Alexander Evenchik1

1, Massachusetts Institute of Technology, Cambridge, Massachusetts, United States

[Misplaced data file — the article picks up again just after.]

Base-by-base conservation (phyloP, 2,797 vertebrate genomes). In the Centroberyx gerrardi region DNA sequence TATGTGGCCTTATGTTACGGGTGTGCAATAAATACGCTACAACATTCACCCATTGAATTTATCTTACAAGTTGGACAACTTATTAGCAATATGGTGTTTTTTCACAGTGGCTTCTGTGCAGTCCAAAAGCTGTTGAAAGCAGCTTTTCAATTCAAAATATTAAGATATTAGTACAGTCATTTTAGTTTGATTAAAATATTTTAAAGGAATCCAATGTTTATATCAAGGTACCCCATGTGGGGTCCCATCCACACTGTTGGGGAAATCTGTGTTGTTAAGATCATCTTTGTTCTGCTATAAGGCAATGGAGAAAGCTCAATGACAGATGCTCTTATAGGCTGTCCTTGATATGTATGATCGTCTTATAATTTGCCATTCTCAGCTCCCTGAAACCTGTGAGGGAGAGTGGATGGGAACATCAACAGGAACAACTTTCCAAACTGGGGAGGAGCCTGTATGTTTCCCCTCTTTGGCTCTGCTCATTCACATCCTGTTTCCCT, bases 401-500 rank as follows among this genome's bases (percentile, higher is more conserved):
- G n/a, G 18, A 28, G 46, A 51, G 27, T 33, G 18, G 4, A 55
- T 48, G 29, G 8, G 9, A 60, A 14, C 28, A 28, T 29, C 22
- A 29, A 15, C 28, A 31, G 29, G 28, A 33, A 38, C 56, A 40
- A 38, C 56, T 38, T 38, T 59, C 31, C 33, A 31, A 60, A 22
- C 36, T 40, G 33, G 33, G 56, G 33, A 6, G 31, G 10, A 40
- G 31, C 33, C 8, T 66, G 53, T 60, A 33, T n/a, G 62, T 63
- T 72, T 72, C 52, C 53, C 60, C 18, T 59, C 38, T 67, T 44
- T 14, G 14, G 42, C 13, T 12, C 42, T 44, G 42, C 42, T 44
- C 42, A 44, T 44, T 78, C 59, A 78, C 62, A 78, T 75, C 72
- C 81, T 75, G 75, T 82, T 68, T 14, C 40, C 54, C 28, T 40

Understanding how a cell senses its environment is key to understanding how it acts and responds to different stressors, such as changes of pH, temperature, or concentration of small molecules. Oligodendrocytes are a type of glial cell found in the central nervous system; they are responsible for wrapping axons in myelin, a sheath that allows neurons to effectively transmit electrical impulses in the brain. Oligodendrocyte dysfunction leads to debilitating diseases such as multiple sclerosis. Polystyrene petri dishes, which are currently used to culture and study these cells, are poor models of the brain (e.g. the Young’s Modulus of polystyrene is approximately 106 times larger than that of the brain). It is hypothesized that this lack of biomimicry may contribute to inaccurate or incomplete understandings of oligodendrocyte and myelin biology, as well as hinder the pace of therapeutic development. The goal of this research is to help bridge that gap of understanding by studying the effect of various mechanical cues on the differentiation and myelination of human oligodendrocyte cells. Here we fabricate and characterize various substrates that recapitulate key physical properties of the oligodendrocyte microenvironment. Human oligodendrocytes are derived from induced pluripotent stem cells and cultured in these engineered microenvironments. The extent of differentiation and myelination is assessed via immunocytochemistry and fluorescence microscopy. These results may help lead to more effective methods to culture human oligodendrocytes, and shed light on how these cells may respond to pathological mechanical changes in the in vivo environment.